Economy, materials costs could be bogey for new Clear Creek Clubhouse
Published 1:40 pm Thursday, June 29, 2023
Fiscal Year 2024 could be the mulligan Clear Creek Golf Course needs to get its new clubhouse approved and funded, the Warren County Board of Supervisors said Monday.
The supervisors met with the county Parks and Recreation Commission as part of the supervisors’ regular working session.
With the supervisors having allocated $500,000 this budget year for a new clubhouse at the county-owned Clear Creek Golf Course, the Parks and Recreation Commission expressed concerns about the estimated cost of the building.
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“The county approved $500,000 for a new clubhouse, but now estimates are $750,000, for essentially an open building with nice restrooms,” said Ronny Ross, Director of Golf at Clear Creek. “But I’ve been surprised by everything lately. We just got a load of sand that cost us $1,500.”
The commission recently had obtained designer renderings of a new clubhouse for the course, something Board President Kelle Barfield said she hoped potentially would open doors for multipurpose use beyond golfing.
However, she said, the more fiscally responsible option would be spreading out the costs over two budget years instead of bankrolling the project at an increased cost this budget year.
“We are a certified retirement community. We also care a lot about just recreational options for citizens of all ages. And it also is a fantastic asset to attract guests and tourists,” Barfield said. “So with that in mind, on an annual basis, (the Parks and Recreation Commission) looks at capital needs and have done a lot of work on the course itself. Anyone who plays golf knows how amazing the course now is in terms of its exterior condition. But the next priority was the clubhouse.”
On Monday, the Board of Supervisors will vote on whether the county should entertain bids by contractors to build the new clubhouse, which will allow the county and Parks and Recreation Commission to obtain a more accurate cost estimate.
The current clubhouse was constructed in 1979 and is outdated, Ross told the board on Monday.
“People are just raving about (the golf course), especially compared to the other courses in the area,” he said. “But something has got to be done with the restroom situation out there. It’s flat-out embarrassing. We have a tournament (this week) and you walk into the restroom. … There’s one commode and it’s so dark and dingy.”
Barfield explained Wednesday that remodeling the building would not be an option, as the existing shell does not provide the amenities a facility of that caliber needs in order to achieve the vision of attracting large tournaments and opportunities to grow revenue even further.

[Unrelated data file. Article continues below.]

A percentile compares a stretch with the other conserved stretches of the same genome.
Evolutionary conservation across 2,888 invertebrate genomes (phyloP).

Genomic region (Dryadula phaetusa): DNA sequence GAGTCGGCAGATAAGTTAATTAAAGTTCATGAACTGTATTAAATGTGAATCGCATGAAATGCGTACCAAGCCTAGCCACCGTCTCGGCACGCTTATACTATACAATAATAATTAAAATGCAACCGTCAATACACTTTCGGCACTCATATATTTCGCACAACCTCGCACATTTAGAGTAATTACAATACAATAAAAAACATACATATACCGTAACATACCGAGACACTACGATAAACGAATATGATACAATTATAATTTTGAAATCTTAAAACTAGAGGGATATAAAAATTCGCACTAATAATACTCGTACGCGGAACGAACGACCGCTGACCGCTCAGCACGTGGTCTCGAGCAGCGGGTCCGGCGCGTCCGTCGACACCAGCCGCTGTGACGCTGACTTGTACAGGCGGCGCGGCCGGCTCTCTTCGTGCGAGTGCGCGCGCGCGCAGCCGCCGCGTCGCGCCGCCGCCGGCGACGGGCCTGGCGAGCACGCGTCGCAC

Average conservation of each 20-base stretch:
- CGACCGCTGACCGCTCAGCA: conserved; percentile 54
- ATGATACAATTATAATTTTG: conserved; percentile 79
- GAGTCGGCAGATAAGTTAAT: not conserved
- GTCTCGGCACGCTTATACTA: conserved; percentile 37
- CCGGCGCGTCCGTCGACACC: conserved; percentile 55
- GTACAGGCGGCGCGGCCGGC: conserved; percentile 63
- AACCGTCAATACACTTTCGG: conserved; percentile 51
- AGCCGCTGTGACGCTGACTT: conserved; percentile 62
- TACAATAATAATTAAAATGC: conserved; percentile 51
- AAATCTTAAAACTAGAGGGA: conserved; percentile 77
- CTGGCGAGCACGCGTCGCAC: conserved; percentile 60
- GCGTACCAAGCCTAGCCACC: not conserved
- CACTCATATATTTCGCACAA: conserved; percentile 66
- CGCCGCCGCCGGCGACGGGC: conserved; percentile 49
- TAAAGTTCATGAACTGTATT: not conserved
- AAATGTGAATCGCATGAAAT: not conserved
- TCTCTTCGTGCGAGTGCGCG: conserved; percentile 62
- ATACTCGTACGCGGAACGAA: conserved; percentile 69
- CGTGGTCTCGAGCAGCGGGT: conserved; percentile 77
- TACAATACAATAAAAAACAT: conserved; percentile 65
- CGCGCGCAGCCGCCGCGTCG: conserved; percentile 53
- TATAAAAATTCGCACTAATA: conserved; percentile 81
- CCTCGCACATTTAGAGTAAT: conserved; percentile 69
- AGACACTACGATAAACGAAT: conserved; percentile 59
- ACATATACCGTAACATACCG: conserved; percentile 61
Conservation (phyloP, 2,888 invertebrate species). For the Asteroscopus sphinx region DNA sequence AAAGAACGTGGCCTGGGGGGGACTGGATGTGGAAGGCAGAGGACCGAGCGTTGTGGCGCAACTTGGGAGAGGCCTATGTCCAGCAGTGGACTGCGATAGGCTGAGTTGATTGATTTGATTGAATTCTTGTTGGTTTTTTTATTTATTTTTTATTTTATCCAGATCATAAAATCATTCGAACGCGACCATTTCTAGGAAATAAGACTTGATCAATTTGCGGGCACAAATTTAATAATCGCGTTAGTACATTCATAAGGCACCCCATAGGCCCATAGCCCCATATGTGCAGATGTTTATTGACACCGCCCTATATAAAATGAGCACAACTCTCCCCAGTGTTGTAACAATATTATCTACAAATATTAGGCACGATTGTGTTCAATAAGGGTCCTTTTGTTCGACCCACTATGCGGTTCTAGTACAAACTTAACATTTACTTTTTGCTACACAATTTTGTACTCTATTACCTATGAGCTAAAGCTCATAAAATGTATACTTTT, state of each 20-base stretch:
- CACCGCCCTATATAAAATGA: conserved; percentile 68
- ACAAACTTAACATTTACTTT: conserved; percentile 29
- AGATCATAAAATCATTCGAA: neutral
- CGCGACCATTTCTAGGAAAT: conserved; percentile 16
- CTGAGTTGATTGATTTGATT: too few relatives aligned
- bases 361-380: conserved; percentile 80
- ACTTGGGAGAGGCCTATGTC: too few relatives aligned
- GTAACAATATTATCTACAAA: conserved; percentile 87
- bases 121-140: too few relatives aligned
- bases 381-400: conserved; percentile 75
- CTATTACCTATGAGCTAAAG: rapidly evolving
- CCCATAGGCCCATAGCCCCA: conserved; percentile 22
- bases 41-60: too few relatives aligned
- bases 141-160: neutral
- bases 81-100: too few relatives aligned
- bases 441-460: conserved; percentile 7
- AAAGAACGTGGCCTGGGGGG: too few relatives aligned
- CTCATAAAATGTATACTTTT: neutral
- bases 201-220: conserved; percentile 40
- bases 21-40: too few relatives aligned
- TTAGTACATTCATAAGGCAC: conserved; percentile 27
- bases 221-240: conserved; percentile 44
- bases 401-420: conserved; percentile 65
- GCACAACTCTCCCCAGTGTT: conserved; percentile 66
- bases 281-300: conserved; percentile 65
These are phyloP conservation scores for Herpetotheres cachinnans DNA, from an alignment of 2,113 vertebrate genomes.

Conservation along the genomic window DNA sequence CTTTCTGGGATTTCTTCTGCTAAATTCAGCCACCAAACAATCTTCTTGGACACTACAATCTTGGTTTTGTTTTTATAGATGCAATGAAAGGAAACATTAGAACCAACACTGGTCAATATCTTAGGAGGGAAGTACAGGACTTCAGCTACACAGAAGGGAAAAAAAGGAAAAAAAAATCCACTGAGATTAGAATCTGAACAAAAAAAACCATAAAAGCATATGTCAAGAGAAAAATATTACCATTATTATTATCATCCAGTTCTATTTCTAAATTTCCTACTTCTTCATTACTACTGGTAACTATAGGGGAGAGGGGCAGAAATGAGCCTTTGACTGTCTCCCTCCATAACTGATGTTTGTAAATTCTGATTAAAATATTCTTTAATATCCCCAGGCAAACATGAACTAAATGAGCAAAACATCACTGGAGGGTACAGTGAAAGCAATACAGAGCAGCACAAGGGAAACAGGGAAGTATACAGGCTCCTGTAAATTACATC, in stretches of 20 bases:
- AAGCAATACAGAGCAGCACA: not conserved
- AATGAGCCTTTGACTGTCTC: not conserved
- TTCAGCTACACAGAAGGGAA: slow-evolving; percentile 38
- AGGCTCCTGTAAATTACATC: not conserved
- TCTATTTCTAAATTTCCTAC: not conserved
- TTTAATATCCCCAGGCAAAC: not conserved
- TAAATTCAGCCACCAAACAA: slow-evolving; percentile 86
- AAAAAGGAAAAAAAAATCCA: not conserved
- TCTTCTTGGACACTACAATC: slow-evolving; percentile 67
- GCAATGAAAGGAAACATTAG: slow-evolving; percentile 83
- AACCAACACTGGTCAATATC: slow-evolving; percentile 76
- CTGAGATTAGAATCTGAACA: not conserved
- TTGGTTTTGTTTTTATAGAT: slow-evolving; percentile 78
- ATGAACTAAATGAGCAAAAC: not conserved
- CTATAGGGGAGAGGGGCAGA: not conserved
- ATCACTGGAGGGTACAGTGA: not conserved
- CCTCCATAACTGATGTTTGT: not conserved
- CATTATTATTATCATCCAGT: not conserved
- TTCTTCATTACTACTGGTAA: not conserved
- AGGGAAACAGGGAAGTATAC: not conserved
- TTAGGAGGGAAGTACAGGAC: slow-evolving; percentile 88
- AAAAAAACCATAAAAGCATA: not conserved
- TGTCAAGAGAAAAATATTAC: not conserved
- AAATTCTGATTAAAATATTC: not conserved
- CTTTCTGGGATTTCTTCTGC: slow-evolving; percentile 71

District 1 Parks and Recreation Commissioner Joe Tom stated Monday that revenue-generating opportunities are at an all-time high for the golf course, further demonstrating the need for an updated facility. With upgrades made to the course and the grounds in the last year, and the addition of new geofenced golf carts, the clubhouse is the logical next step, he said.
“We’re making more income now than in all the years I’ve been playing golf,” Tom said. “We look at our monthly income statement — the number of people playing, the number of rounds we’re doing, and it’s up, up, up. (A new clubhouse) may draw even more people in from outside the county. That’s what we’re hoping for.”
District 3 Supervisor Shawn Jackson countered the idea of allocating an additional $250,000 for the project, citing economic woes across the county and the state.
“Here’s another perspective: You’ve got momentum without a new clubhouse. This is a good time for you to keep that momentum going and stack money away because it hasn’t always been this way,” Jackson said. “Interest rates will go down and building will be cheaper, it’s forecast, as soon as the next year and a half.
“I don’t think paying $750,000 cash money is a good idea now, nor is it good optics, which is just as valuable to consider. You’ve got people hurting,” she added. “We’ve got some serious things to take care of in this county, and how do we tell the public, ‘We just put stacks that amount to $750,000 on the table and said to go build a clubhouse’ in this economy, when next year could be completely different?”
Barfield elaborated on Wednesday, saying the possibility of a new clubhouse was definitely not off the table — but the timing might take longer as building costs and budgetary needs change.
“An asset like the golf cart course requires the Parks and Rec Commission to, on an annual basis, look at any potential large capital investments because they’ve done so much work on the course itself,” Barfield said. “This really has risen to a top priority, and so it really is a matter of the equivalent, if you will, of two large capital projects. It’s simply one (project) spread out over two budget years.”